Climate activists dropped three banners in the public gallery of Victorian Parliament on November 14, before 20 police forced them to leave.
Their stunt was aimed at encouraging support for the national student strike for the climate (SS4C) on November 17.
Myles Wilkinson, an organizer with SS4C told Green Left: “We asked them, in song, if they stand with us or the wealthy few – by which we mean the fossil fuel industry which is profiting from the exploitation of the planet and putting so many people at risk.
“Our future matters. Everyone is going to be affected by this climate crisis. We need to use our voices and that’s why it’s important to come to the strike on Friday.
“There is nothing more dangerous than not using your voice on issues that affect you when the climate crisis inevitably escalates”, Wilkinson said.
“Tens of millions of people will be put at risk of becoming refugees by 2040: everyone is at risk in a climate emergency driven by government funding of fossil fuels.”
Scientists have criticised Australia for continuing to approve fossil fuels, but “Anthony Albanese doesn’t listen and Tanya Plibersek doesn’t listen. So students do need to stand up.”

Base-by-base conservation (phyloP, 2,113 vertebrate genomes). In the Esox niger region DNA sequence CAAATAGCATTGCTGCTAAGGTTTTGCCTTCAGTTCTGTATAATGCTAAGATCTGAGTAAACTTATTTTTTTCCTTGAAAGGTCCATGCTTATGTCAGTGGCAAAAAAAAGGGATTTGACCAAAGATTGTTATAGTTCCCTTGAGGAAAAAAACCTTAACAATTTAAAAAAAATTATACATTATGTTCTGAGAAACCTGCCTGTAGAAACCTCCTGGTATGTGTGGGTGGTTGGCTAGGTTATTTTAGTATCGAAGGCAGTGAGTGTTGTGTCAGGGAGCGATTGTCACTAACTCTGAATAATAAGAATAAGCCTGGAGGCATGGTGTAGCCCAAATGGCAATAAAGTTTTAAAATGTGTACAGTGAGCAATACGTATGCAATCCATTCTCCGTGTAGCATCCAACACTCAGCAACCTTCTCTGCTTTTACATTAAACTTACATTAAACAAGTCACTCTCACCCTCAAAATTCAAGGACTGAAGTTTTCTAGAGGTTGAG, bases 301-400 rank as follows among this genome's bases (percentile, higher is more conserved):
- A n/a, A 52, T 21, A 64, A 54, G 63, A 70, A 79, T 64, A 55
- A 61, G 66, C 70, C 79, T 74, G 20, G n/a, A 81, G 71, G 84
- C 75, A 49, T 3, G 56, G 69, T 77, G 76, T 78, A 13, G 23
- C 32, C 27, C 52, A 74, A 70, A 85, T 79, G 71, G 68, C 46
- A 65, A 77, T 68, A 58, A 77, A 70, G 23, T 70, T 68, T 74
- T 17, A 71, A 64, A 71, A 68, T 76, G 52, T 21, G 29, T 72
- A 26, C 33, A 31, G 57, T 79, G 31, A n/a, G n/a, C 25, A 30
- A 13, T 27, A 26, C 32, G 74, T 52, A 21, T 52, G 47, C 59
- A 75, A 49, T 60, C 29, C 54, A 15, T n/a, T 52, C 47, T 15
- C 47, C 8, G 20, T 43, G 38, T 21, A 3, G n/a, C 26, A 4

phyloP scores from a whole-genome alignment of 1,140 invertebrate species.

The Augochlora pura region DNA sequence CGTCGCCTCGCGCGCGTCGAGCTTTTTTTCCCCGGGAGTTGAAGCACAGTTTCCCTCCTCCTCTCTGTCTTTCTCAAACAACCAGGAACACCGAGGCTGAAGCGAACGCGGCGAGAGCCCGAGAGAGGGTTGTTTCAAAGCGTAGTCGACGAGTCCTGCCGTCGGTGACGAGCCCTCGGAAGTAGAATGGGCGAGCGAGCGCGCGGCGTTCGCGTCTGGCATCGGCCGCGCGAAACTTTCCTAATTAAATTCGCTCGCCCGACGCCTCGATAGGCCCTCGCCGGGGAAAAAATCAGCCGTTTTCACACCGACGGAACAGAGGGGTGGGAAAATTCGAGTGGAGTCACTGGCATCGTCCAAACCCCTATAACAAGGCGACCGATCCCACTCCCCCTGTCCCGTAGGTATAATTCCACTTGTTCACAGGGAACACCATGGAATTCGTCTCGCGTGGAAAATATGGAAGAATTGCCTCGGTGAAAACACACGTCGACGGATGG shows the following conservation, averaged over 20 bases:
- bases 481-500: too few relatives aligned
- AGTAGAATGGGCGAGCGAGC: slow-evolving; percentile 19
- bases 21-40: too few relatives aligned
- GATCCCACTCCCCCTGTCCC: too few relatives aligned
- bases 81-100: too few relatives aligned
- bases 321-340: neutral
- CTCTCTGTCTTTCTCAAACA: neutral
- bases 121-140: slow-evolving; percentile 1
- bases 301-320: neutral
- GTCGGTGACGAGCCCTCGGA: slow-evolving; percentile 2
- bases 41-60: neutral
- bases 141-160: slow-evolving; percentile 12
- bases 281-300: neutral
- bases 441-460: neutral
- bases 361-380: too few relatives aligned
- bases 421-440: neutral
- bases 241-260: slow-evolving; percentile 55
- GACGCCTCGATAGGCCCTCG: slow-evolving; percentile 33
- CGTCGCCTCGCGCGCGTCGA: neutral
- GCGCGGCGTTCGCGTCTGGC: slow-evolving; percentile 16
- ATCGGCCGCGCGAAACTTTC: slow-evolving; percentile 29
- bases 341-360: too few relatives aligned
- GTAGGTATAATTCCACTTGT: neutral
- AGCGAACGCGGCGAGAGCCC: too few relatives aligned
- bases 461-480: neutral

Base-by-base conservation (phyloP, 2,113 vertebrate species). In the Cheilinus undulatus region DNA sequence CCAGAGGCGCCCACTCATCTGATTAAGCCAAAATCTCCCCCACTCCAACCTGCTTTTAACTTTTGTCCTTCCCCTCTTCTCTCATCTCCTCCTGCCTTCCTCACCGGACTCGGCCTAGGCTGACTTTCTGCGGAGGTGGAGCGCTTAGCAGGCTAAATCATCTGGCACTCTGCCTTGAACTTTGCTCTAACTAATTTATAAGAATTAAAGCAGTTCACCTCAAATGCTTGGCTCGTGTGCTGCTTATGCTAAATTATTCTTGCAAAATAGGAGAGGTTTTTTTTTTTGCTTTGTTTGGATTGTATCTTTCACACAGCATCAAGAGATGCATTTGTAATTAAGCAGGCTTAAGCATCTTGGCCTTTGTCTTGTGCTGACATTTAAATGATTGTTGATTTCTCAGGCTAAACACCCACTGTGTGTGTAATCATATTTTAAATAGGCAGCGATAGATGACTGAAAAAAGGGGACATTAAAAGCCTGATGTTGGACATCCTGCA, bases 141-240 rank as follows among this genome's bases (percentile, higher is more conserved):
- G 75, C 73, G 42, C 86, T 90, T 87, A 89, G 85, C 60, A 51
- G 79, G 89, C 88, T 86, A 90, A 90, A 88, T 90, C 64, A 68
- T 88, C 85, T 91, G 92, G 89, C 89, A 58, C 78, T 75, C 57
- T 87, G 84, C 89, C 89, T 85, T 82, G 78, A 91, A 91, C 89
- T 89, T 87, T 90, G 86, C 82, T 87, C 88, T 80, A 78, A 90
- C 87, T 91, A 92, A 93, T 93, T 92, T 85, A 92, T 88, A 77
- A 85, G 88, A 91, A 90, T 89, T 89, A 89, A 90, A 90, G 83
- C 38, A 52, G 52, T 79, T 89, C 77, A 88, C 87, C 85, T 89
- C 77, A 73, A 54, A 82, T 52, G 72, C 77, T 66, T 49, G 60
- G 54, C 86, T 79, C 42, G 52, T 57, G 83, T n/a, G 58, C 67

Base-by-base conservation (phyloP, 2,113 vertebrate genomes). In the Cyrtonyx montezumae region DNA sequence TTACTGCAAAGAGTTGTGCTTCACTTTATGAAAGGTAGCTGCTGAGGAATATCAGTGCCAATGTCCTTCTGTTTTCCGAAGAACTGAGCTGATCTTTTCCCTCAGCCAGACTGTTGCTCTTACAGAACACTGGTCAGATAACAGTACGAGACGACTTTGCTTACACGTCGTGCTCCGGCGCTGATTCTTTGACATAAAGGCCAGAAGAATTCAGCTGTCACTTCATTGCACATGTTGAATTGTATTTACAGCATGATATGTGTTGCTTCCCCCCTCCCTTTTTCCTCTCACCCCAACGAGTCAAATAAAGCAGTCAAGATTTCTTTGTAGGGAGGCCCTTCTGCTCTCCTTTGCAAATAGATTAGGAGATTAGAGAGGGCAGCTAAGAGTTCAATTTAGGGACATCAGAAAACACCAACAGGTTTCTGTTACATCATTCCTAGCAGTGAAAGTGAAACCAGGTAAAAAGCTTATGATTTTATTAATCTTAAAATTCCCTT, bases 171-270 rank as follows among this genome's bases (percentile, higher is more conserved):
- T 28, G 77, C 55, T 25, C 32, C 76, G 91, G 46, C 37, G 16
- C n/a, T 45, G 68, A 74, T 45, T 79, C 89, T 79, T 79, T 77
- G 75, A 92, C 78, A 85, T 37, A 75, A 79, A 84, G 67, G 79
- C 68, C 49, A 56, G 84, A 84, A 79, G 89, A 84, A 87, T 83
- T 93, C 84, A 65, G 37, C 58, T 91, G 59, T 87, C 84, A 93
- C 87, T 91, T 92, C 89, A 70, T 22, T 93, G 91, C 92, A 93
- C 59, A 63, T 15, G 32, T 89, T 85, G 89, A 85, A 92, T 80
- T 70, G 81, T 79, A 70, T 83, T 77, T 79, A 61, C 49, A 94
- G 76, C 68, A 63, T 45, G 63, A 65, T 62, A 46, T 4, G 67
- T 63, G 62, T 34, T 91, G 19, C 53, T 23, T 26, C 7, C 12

Wilkinson said we need to help each other “build a collective movement”.
“We are not going to stop fossil fuels in one day, by one strike, but through civil disobedience and peaceful protest we’ll get there.”
Wilkinson said Australians have more of a responsibility to demand change.
“The countries that have fewer resources to deal with this climate crisis are also the ones that emit less carbon emissions.”
He accused Australia’s government of putting Pacific Islanders into their “death beds”. More than 48 communities are already “planning to vacate” because of the climate crisis.
Any fossil fuel project approved makes Labor more “responsible for the death and suffering” in the North Pacific because of climate change”, Wilkinson said.
“We need change and students have that power; that’s why we need to strike on November 17.
[Find your nearest climate strike here.]